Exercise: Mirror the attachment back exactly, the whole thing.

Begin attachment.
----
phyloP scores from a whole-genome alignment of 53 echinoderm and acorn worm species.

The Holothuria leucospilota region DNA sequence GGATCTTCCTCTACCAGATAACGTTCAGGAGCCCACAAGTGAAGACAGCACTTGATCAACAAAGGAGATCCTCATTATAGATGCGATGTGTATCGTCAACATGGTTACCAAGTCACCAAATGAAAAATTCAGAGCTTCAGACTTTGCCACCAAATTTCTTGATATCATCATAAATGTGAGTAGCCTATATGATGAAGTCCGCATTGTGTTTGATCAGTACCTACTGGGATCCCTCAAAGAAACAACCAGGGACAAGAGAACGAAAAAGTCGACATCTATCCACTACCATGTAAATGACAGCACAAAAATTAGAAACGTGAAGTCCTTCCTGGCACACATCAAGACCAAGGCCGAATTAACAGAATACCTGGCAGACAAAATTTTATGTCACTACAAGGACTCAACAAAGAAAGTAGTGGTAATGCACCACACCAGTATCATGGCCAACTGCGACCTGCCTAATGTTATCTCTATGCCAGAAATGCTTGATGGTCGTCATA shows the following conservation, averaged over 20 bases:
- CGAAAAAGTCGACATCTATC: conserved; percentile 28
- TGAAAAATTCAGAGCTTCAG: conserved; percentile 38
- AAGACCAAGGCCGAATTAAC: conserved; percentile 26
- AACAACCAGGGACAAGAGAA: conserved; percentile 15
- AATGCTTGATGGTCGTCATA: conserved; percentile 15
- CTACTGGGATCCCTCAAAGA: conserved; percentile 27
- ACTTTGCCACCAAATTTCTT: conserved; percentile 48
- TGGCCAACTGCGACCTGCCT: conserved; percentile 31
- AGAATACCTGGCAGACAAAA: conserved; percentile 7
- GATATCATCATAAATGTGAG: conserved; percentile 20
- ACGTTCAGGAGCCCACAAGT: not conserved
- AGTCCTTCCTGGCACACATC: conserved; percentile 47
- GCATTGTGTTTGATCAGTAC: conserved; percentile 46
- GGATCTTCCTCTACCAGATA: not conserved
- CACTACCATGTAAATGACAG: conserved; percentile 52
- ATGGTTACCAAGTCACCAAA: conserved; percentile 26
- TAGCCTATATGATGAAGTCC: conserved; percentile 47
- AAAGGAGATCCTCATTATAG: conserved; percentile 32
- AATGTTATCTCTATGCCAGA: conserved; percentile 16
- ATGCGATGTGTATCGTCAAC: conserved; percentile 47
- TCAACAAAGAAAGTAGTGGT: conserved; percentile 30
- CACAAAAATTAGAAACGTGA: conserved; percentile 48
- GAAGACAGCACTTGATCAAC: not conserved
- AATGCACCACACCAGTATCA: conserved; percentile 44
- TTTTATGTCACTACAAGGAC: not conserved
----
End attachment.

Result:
phyloP scores from a whole-genome alignment of 53 echinoderm and acorn worm species.

The Holothuria leucospilota region DNA sequence GGATCTTCCTCTACCAGATAACGTTCAGGAGCCCACAAGTGAAGACAGCACTTGATCAACAAAGGAGATCCTCATTATAGATGCGATGTGTATCGTCAACATGGTTACCAAGTCACCAAATGAAAAATTCAGAGCTTCAGACTTTGCCACCAAATTTCTTGATATCATCATAAATGTGAGTAGCCTATATGATGAAGTCCGCATTGTGTTTGATCAGTACCTACTGGGATCCCTCAAAGAAACAACCAGGGACAAGAGAACGAAAAAGTCGACATCTATCCACTACCATGTAAATGACAGCACAAAAATTAGAAACGTGAAGTCCTTCCTGGCACACATCAAGACCAAGGCCGAATTAACAGAATACCTGGCAGACAAAATTTTATGTCACTACAAGGACTCAACAAAGAAAGTAGTGGTAATGCACCACACCAGTATCATGGCCAACTGCGACCTGCCTAATGTTATCTCTATGCCAGAAATGCTTGATGGTCGTCATA shows the following conservation, averaged over 20 bases:
- CGAAAAAGTCGACATCTATC: conserved; percentile 28
- TGAAAAATTCAGAGCTTCAG: conserved; percentile 38
- AAGACCAAGGCCGAATTAAC: conserved; percentile 26
- AACAACCAGGGACAAGAGAA: conserved; percentile 15
- AATGCTTGATGGTCGTCATA: conserved; percentile 15
- CTACTGGGATCCCTCAAAGA: conserved; percentile 27
- ACTTTGCCACCAAATTTCTT: conserved; percentile 48
- TGGCCAACTGCGACCTGCCT: conserved; percentile 31
- AGAATACCTGGCAGACAAAA: conserved; percentile 7
- GATATCATCATAAATGTGAG: conserved; percentile 20
- ACGTTCAGGAGCCCACAAGT: not conserved
- AGTCCTTCCTGGCACACATC: conserved; percentile 47
- GCATTGTGTTTGATCAGTAC: conserved; percentile 46
- GGATCTTCCTCTACCAGATA: not conserved
- CACTACCATGTAAATGACAG: conserved; percentile 52
- ATGGTTACCAAGTCACCAAA: conserved; percentile 26
- TAGCCTATATGATGAAGTCC: conserved; percentile 47
- AAAGGAGATCCTCATTATAG: conserved; percentile 32
- AATGTTATCTCTATGCCAGA: conserved; percentile 16
- ATGCGATGTGTATCGTCAAC: conserved; percentile 47
- TCAACAAAGAAAGTAGTGGT: conserved; percentile 30
- CACAAAAATTAGAAACGTGA: conserved; percentile 48
- GAAGACAGCACTTGATCAAC: not conserved
- AATGCACCACACCAGTATCA: conserved; percentile 44
- TTTTATGTCACTACAAGGAC: not conserved